October 22, 2014

THE HUB: Following The Leaders

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A chat with Champlain Vally CrossFit head trainer Jade Jenny

By Luke Baynes

Observer staff

Another day at the ‘office’ with Jenny and his dog Hawks. (Observer photo by Angela Gage)

What does it mean to be in shape?

It’s a question posed by 26-year-old Jade Jenny, head trainer and co-owner of Champlain Valley CrossFit in Williston.

“Is a body builder a fit person? Is an ultramarathoner a fit person? We would say no,” said Jenny. “Yeah, they have really good endurance and lungs, but top level marathoners look like someone who came out of a World War II internment camp. Pick up a 50-pound bag of dog food and they might be in trouble.”

CrossFit is an exercise discipline, founded by Californian Greg Glassman in 2000, that uses a combination of Olympic weightlifting, gymnastics, plyometrics, running, rowing, sled dragging, tire flipping and other workout regimens in varied permutations and levels of intensity.

“The definition that CrossFit gives is ‘constantly varied, functional movement performed at a high intensity,’” said Jenny.  “The way I see it, it’s an athletic strength and conditioning program. We train the way athletes do. If you walked into the U.S. Ski Team, or an NFL room … this is the stuff they do.”

Unlike Tony Horton’s television infomercial phenomenon P90X, which touts the benefits of “muscle confusion” to avoid workout plateaus, Jenny said CrossFit is a constantly evolving program.

“Besides a handful of benchmark workouts that we do, you’ll probably never do what we put up on the board that day again,” he said. “P90X would definitely be a big jump up from what most people do in the gym, but P90X is still primarily built around bodybuilding-based movements … and in the end, it’s still a routine.”

Because of its protean versatility, CrossFit has gained considerable traction in the military and among public safety personnel.

“One of the main staple ideas behind CrossFit is that it’s supposed to prepare you for the unknown and the unknowable. That’s why everything’s different all the time,” Jenny said. “If you’re a cop, you don’t know what the hell’s going to happen in your day-to-day job. Maybe you just drive around, maybe you chase someone down, maybe you get in a gunfight. Who knows?”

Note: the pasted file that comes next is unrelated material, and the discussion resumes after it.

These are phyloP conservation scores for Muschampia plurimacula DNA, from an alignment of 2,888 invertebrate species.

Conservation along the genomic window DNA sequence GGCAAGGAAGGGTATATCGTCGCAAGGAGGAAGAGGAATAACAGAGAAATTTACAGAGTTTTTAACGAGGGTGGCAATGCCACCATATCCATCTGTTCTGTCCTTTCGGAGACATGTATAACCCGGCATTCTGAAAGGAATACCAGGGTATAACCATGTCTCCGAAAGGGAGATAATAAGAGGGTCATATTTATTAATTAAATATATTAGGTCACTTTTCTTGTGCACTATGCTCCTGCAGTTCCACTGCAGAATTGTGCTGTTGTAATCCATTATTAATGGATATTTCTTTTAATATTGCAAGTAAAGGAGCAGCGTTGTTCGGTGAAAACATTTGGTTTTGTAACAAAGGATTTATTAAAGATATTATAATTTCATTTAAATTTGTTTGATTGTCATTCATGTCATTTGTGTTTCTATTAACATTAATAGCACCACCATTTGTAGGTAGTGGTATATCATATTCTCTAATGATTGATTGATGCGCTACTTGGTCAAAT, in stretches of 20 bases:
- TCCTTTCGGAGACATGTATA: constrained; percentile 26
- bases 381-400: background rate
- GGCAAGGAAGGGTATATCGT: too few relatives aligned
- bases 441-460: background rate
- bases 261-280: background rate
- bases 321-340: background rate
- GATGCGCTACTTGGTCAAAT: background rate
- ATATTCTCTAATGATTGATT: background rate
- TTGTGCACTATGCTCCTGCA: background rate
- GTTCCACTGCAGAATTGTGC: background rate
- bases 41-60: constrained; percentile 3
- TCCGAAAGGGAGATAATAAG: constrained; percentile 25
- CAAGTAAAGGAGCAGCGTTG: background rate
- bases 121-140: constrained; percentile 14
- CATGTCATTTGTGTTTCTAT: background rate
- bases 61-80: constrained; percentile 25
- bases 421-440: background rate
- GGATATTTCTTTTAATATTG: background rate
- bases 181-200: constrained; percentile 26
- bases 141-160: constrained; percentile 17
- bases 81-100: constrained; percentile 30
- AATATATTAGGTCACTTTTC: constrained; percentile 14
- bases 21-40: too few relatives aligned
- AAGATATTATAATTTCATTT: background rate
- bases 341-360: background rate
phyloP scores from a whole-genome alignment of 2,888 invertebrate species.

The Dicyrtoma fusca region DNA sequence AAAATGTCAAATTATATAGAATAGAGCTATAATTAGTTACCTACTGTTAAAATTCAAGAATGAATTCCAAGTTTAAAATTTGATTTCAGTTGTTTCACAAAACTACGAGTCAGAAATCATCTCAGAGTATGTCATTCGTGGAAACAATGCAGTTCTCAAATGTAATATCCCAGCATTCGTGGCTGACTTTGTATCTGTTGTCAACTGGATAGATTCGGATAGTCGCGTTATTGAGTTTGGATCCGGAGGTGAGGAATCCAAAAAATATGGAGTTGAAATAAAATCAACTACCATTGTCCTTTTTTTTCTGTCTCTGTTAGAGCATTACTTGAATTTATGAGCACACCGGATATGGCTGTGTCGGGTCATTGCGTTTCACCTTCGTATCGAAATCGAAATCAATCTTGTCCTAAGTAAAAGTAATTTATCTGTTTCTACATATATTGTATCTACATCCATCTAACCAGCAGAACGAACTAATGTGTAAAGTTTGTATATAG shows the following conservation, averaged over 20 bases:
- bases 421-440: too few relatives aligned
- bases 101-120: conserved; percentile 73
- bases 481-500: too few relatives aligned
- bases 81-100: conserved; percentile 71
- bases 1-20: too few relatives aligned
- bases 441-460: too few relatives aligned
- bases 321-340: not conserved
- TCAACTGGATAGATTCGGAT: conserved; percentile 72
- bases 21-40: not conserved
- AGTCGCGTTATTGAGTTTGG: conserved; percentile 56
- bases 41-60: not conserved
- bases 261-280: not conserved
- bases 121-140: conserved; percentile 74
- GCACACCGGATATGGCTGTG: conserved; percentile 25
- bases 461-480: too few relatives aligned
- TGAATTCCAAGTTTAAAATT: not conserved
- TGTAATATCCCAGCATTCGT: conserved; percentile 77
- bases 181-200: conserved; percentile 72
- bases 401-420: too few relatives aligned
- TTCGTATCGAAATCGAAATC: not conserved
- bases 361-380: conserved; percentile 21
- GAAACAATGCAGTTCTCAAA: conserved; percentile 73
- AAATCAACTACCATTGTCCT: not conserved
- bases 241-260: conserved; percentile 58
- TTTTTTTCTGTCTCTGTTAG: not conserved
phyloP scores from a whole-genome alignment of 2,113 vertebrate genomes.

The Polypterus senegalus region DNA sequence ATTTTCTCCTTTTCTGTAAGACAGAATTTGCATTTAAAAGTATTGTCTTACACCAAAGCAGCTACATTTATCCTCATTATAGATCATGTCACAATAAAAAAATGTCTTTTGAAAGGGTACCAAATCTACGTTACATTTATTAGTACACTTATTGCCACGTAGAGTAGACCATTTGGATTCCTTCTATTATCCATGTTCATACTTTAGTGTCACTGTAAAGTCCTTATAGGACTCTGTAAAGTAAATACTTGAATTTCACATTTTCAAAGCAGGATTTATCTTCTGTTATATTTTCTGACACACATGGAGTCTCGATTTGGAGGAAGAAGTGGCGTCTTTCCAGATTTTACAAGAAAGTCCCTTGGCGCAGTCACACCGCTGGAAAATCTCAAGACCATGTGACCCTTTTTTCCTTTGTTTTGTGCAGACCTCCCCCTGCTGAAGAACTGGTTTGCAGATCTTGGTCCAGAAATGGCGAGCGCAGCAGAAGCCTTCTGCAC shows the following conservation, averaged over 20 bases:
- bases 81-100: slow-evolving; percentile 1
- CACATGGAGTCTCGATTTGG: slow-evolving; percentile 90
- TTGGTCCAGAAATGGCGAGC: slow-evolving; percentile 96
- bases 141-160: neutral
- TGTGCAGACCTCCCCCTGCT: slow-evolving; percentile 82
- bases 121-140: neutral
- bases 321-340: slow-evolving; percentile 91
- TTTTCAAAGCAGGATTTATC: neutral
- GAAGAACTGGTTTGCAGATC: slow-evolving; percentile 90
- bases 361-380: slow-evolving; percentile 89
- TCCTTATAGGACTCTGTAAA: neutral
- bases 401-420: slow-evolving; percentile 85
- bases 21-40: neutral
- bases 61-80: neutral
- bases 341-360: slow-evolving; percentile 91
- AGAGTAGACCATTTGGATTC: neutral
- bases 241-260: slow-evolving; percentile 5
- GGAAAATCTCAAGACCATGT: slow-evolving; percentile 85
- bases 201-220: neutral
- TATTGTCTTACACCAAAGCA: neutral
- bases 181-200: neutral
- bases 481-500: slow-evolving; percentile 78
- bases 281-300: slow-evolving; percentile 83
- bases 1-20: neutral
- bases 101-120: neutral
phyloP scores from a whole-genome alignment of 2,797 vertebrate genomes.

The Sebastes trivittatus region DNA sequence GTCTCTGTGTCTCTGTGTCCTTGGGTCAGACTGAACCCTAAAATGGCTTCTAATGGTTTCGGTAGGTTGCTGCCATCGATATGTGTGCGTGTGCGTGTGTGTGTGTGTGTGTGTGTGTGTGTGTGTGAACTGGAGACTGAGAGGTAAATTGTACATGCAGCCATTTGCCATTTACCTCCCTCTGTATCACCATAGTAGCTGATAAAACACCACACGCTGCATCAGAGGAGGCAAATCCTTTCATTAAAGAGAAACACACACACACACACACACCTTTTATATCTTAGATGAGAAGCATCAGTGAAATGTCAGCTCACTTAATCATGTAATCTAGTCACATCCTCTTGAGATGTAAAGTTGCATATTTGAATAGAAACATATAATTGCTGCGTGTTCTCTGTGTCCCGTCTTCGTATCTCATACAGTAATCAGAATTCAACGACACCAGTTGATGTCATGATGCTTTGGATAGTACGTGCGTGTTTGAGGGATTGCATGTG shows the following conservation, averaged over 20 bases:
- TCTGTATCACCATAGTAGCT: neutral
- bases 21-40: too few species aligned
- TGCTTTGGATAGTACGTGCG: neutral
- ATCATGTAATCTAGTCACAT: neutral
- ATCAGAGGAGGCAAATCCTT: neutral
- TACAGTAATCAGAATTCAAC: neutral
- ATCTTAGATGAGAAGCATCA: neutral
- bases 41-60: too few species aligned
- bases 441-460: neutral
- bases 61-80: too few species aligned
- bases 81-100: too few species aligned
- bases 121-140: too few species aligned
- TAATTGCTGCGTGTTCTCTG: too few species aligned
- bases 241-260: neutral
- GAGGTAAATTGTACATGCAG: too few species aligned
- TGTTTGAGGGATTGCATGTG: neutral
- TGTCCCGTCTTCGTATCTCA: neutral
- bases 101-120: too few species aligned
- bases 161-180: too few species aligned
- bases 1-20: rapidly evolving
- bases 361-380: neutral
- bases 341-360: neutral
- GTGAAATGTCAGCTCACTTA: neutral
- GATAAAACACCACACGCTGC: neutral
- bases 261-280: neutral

A former downhill mountain bike racer, Jenny founded Champlain Valley CrossFit in Sept. 2010 after researching the business concept for his senior year internship at Champlain College.

“It was something I enjoyed and was passionate about—and I needed a job,” Jenny said. “I was coming out of college, so I opened this three months after I graduated college.”

CrossFit is not for the couch potato looking to shed a few pounds before a high school reunion. As The New York Times reported in 2005, when carried to an extreme it has been known to cause rhabdomyolysis—a kidney condition that results when muscle fiber breaks down and is released into the bloodstream.

To avoid injury, Jenny said he puts all CrossFit newcomers through a nine-class introductory process.

“We make all new athletes—unless they’ve come from a CrossFit affiliate or if they have some sort of extensive weight training background—they go through an introductory program called ‘On-Ramp,’” he said. “We don’t want to just throw them in a class.”

Champlain Valley CrossFit began with 10 clients at a small location on Adams Drive in Williston. Today its 9,000-square-foot complex on South Brownell Road boasts 160 clients—some of whom are world class athletes.

In May, the top three male and female athletes from Champlain Valley CrossFit placed third in the team competition at the Northeast regional competition of the CrossFit Games in Canton, Mass. In July, they will be one of 43 teams in competition at the 2012 CrossFit Games in Los Angeles.

Jenny, who called the CrossFit Games qualification “a pretty big deal for us,” also stressed the non-competitive camaraderie of the Champlain Valley CrossFit family.

“Community is really big here,” he said. “It’s not your normal gym that you go to and the headphones are on and you don’t talk to anyone. We have tons of people here who never knew each other before coming here and they hang out and go out and do things together.”

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